The Outstanding Ofsted Experts:
9 Leadership and Management Tips

What it takes to be an outstanding leader and manager.

Welcome to the second installment in our brand new series on Ofsted. We’ve talked to five outstanding nursery managers and leaders, as well as leading early years expert Dr Sue Allingham, to bring you all the tips, advice, and guidance that you need to improve your Ofsted rating.

This time, we’re talking about leadership and management. Ideas to improve the way you lead, why you need to spend time in the room, and the difference between management and leadership in an early years setting.

It can be tough at the top. But to be the very best you need to be an outstanding leader and a great manager. So, how do outstanding leaders run their nurseries?

1. Committing to your setting

What really matters the most when it comes to being an outstanding leader and manager? For Becky Pike, effective leadership and management is about one thing.

If your leadership isn’t there then you won’t get outstanding. Unless you’re into everything at your nursery 100% then you’re wasting your time. You’ve got to have commitment to it.

Becky Pike, Partner, Hollies Day Nurseries

2. Talk to Outstanding settings

Oustanding leadership and management are also about being honest about where you need to improve. So why not learn from the best?

If you’re a setting and you’re not outstanding, phone a setting who is. People are so happy to share their information. They’re not in it to make money or just to be the best. What matters is the children. So if you have a setting down the road who is outstanding, go and ask to see how they do things.

Lizzy Barlow, Nursery Group Leader, Hollies Day Nurseries

3. Do the dirty work

Effective leadership and management are about more than just sitting in your office dictating what needs to be done. You need to show your staff you can get stuck in too.

I wouldn’t expect anyone to do anything that I wouldn’t do. The team know that, which is why they know that when I ask for things it comes from the right place.

Catherine Walker, Childcare Manager, Priesthills Nursery

4. An outstanding staff meeting

This is the first three things the team at Cotswold Montessori discuss at every meeting to ensure that all staff are on top of the latest safeguarding issues and risks. It means they are prepared for Ofsted to come at any time.

  • They always start with safeguarding. Are there any issues that we need to address?
  • Next up, are there any early help concerns? That’s a level down from safeguarding and it’s about spotting early warning signs. For example, it could be parents who are struggling.
  • Finally, risk assessments. Is there anything that they need to change or anything new that isn’t working?
5. Out of office

It might be time to reconsider how much time you’re actually spending in the rooms with the children and practitioners. Being on the floor gives you a perspective on your setting you won’t get elsewhere.

Our nursery leaders aren’t office based. They have an amount of time to do their office work and a laptop so they can answer emails in the room, but all of the main admin is dealt with by the administration team. Fees, contracts, new starters, funding – none of it’s dealt with by the leaders.

Lizzy Barlow, Nursery Group Leader, Hollies Day Nurseries

6. Leading vs managing

Leadership and management are not the same thing. So what is it that sets leaders apart from managers?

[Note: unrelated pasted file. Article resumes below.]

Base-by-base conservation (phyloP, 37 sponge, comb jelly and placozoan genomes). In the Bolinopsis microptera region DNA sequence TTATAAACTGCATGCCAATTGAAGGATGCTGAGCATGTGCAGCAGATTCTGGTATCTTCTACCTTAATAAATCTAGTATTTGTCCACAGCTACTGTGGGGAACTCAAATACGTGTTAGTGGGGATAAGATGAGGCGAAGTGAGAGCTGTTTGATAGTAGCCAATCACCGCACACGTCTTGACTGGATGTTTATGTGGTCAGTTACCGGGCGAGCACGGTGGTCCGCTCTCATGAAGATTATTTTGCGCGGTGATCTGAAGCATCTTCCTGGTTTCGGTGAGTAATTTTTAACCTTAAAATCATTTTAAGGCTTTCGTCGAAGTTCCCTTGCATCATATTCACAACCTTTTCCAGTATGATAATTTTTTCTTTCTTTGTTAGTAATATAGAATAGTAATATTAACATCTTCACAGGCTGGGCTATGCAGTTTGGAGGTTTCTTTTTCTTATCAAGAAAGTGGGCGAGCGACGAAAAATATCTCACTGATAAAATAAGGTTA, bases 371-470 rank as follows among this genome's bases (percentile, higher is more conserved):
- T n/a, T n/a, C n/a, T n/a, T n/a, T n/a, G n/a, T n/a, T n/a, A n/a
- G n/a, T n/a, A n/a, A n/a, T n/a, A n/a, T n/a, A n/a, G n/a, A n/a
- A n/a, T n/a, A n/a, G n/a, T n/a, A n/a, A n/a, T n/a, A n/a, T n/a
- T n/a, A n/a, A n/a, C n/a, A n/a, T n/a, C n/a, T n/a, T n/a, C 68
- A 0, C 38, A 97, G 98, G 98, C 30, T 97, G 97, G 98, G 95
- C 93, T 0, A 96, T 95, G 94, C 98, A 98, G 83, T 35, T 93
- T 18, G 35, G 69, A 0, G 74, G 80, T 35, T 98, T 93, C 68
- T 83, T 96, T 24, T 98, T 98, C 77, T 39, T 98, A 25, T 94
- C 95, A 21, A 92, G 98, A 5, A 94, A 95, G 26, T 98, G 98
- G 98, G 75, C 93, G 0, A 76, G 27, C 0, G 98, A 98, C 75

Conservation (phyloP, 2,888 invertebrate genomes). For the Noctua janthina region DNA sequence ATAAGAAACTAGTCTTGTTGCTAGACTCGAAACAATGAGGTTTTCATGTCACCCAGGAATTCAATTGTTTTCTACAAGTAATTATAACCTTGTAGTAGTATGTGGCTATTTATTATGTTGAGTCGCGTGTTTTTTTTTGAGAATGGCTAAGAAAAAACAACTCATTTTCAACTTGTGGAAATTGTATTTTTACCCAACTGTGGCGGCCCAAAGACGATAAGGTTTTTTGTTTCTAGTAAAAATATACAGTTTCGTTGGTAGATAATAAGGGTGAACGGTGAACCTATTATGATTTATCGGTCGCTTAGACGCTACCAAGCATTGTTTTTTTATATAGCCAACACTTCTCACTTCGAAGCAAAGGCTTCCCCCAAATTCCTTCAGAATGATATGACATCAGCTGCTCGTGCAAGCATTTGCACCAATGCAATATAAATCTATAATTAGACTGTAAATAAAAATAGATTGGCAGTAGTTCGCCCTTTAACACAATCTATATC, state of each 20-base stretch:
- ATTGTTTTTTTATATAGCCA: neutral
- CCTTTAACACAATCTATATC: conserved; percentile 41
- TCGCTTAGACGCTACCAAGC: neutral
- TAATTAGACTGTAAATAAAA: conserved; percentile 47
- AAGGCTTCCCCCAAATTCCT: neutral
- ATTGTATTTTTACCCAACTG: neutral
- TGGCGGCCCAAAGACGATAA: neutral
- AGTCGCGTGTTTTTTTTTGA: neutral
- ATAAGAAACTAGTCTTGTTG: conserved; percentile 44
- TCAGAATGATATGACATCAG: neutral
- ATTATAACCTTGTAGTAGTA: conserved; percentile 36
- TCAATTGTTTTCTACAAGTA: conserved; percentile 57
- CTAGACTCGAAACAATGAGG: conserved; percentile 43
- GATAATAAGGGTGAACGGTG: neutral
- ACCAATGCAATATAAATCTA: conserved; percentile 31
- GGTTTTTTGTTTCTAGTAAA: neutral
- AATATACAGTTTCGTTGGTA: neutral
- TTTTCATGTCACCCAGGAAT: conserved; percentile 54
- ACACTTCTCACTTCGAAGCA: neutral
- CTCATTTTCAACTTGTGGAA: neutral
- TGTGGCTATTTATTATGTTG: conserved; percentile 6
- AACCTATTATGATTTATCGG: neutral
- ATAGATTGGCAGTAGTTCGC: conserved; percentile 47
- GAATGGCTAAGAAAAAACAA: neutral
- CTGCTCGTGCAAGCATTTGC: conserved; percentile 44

Understand the difference between being a leader and being a manager – these are vital and complementary skills but they are not the same thing. Leaders must be able to identify the strengths of their team and areas for development and approach them both proactively.

Dr Sue Allingham, Early Years Expert, EY Out Of The Box Consultancy

7. Being in the room

Empowering your staff to be a little silly, get down on a child’s level and play is an important part of the job that so many managers end up leaving behind.

If you’re in the room, you’ve got no choice but to be engaged, because the children will climb on you. And if you can show that you can be silly and play and have a laugh, the staff can be silly and play too.

Becky Pike, Partner, Hollies Day Nurseries

8. Are you approachable?

How often do your staff come to you with concerns, ideas and queries? Making yourself approachable to your staff is absolutely crucial if you want to improve – open communication is the only way to get honest feedback.

Being open and being approachable is the most important thing as a leader so that you can have that open communication with your staff team. You need to be able to have the difficult conversations but you won’t get the confidence to do that if you don’t spend time educating yourself so that your team trust your judgement.

Catherine Walker, Childcare Manager, Priesthills Nursery

9. The tenth man

Want an actionable piece of advice that you can try out tomorrow? This concept of the tenth man from Becky Pike is something that could benefit any leader.

At any staff meeting, if everybody agrees on something, then it’s somebody’s designated job to disagree. They need to find an argument against it, play devil’s advocate.

Funnily enough, that argument can often win out, because being able to take a completely different view of something can often come up with the best answers. We call that the tenth man. I think it came from a film! It’s just a great way of questioning stuff.

Becky Pike, Partner, Hollies Day Nurseries

Found some helpful tips? Well, we’ve got some good news. You can now download the full guide for free, with 12 different sections covering every area of your Ofsted inspection. Time to get the outstanding result that you deserve.

Free outstanding Ofsted guide

Download the full guide to read 12 sections of outstanding advice, completely free.

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